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Pain & The Immune System

Author: Donald Tanenbaum DDS MPH - Board-Certified Orofacial Pain Specialist at New York TMJ & Orofacial Pain

Date: December 2, 2022

Pain & The Immune System

At times we see a patient with TMJ symptoms, but something just doesn’t seem right. Instead of the usual history of most of my patients, which can include tooth grinding and clenching, neck tension, excessive worry and anxiety, and jaw clicking, this patient is experiencing jaw and facial pain for what appears to be no good reason. Jaw motion and function are normal, but pain persists on a daily basis.


A number of these patients have medical histories that include long-term gastrointestinal distress (IBS, Reflux, Gerd, and/or Crohn’s Disease), unexplained skin rashes, and joint pains throughout the body. As a result of these symptoms, they’ve consulted multiple medical specialists who have determined that an underlying autoimmune condition is causing spontaneous inflammatory pain and low pain thresholds.


An Intimate Relationship Between the Immune System & Persistent Pain


There appears to be an intimate relationship between the immune system and the part of the nervous system involved in the experience of persistent pain. Every day your immune system talks to your nervous system (and therefore, your brain) and helps to maintain comfort or sets off alarms if something is wrong such as a virus, infection, dehydration, low blood sugar, etc.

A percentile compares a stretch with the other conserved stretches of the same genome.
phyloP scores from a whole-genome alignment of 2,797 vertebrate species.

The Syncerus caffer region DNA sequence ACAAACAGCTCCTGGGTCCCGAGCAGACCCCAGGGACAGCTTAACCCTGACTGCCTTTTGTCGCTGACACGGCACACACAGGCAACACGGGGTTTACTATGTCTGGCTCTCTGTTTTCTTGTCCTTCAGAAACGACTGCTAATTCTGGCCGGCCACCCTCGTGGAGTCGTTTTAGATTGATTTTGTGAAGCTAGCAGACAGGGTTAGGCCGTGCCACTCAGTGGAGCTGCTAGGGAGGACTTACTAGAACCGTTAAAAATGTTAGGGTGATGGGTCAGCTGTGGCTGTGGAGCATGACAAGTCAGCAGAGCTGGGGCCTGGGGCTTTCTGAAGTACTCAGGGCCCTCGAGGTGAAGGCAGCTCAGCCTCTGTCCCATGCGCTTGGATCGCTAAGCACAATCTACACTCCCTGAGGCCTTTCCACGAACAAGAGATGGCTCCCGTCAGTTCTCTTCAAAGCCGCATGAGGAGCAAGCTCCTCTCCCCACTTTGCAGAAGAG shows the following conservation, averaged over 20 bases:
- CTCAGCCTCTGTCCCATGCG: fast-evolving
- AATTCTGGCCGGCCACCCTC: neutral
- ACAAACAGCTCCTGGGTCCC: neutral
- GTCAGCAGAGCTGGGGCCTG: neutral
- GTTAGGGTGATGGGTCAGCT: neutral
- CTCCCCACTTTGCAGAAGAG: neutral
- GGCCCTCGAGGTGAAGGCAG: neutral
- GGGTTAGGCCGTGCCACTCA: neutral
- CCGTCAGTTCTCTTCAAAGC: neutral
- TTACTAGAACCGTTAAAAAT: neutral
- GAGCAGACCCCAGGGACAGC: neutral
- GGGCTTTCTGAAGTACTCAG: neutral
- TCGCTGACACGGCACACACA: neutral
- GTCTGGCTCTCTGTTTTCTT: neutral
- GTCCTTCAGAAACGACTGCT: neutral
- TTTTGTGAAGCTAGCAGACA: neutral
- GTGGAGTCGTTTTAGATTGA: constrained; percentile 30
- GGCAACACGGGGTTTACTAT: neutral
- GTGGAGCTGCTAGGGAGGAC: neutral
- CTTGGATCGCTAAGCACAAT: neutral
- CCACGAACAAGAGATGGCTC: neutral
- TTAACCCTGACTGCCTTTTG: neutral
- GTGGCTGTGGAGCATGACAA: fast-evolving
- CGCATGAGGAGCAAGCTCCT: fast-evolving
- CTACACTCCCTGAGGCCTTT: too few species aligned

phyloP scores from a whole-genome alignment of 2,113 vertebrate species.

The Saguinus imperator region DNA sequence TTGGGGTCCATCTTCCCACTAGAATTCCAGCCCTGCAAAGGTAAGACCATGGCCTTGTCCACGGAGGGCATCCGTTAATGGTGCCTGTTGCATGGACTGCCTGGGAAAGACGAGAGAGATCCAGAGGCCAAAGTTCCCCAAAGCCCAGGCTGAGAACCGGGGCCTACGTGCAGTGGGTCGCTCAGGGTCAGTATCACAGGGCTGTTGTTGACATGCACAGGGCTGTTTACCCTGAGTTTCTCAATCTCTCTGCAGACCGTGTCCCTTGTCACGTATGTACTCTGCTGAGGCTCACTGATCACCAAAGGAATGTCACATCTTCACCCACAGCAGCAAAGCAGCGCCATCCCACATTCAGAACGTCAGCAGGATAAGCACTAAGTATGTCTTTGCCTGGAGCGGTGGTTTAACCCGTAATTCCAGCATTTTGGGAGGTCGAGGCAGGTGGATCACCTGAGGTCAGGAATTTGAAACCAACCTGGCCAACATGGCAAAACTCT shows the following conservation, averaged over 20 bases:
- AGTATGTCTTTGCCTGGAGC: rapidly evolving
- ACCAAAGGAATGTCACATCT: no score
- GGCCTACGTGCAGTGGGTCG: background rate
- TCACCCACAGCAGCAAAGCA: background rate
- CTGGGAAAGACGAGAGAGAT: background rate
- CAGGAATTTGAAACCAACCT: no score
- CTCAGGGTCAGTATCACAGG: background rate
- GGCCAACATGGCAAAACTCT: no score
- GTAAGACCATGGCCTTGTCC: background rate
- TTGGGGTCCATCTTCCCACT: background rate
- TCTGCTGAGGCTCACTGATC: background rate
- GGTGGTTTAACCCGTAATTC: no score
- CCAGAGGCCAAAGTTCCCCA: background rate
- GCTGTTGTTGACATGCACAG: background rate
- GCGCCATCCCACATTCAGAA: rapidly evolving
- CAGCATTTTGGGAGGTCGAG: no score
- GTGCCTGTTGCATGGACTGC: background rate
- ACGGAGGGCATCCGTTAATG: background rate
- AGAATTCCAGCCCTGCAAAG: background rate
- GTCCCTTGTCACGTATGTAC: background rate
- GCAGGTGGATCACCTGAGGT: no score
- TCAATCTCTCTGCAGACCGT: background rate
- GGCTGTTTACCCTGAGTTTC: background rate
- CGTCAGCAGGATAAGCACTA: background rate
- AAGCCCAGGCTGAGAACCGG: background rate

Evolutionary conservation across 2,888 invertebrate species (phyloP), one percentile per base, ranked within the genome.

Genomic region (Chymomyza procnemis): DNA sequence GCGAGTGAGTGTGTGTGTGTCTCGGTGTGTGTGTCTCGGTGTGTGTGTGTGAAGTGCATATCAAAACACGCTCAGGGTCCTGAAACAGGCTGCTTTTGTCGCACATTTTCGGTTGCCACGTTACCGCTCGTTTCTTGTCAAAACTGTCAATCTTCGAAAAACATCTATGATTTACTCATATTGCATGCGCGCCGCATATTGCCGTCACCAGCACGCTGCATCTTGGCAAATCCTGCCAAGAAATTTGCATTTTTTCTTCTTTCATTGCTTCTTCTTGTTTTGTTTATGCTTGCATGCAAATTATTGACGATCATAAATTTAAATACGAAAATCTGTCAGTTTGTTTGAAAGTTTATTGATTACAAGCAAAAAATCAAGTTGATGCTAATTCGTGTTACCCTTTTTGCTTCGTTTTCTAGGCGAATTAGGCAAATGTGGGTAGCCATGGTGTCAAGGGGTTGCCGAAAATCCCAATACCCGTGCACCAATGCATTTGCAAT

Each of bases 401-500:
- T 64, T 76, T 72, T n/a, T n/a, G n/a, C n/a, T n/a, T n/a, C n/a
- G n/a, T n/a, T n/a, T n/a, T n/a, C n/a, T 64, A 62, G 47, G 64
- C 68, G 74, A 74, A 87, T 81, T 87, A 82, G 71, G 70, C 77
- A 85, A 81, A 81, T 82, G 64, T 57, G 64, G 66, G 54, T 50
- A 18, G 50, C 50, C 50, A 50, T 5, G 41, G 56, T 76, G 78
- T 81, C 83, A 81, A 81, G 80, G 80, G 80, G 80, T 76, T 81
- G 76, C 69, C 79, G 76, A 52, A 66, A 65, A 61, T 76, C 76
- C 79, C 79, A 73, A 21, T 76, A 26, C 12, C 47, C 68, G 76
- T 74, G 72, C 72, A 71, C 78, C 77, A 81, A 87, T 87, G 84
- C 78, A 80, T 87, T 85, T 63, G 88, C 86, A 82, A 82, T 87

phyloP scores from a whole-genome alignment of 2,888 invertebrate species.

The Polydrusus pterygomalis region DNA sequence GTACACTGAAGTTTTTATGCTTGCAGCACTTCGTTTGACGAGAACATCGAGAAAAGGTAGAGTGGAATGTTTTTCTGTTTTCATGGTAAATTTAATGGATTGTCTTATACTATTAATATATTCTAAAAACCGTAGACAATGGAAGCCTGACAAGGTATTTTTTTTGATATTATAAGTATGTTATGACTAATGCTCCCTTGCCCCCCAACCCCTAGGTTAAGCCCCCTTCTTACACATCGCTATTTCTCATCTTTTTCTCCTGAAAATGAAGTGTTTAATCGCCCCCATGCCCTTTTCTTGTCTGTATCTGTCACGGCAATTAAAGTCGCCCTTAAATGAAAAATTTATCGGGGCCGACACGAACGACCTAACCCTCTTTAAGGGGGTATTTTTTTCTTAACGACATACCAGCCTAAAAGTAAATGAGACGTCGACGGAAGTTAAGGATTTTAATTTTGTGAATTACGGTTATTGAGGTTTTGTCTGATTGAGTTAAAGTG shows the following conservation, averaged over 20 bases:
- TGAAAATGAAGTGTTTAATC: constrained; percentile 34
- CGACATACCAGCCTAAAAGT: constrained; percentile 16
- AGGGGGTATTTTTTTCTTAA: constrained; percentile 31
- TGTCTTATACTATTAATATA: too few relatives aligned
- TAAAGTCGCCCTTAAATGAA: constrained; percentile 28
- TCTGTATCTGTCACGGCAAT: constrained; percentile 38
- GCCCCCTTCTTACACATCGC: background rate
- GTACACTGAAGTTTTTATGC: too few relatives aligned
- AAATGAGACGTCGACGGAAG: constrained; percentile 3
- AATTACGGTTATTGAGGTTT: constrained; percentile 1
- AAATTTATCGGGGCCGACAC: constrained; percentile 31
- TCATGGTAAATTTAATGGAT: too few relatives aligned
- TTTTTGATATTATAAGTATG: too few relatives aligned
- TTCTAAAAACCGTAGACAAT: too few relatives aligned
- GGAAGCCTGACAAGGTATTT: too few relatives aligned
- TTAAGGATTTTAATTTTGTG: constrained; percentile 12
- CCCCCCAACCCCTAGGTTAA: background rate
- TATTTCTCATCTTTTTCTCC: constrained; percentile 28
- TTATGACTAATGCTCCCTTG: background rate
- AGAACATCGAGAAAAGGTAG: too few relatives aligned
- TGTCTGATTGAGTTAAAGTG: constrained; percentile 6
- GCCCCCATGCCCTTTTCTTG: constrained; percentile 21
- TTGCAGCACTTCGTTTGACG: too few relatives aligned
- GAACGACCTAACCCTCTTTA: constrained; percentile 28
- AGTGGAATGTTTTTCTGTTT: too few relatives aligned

At times, however, people can experience pain because the immune system has told the nervous system that something is wrong – when nothing really is wrong.


It’s become obvious that face and jaw pain can be caused by autoimmune problems. Therefore, the likelihood that traditional treatments, such as jaw exercises, injections, and oral appliances, will fall short. Muscles and joints may only be the site of your symptoms but not the direct cause.


We treat many patients with autoimmune problems. We depend on the strong relationships we have with our physician colleagues in rheumatology and immunology to help these patients with a great deal of success.

DISCLAIMER: The advice offered in response to your questions is intended to be informational only and generic in nature. Namely, we in no way offer a definitive diagnosis or specific treatment recommendation for your particular situation. Our intent is solely educational and our responses to your actual questions serve as a springboard to discussion of a variety of dental topics that come up in a day-to-day dental practice. Any advice offered is no substitute for proper evaluation and care by a qualified professional.

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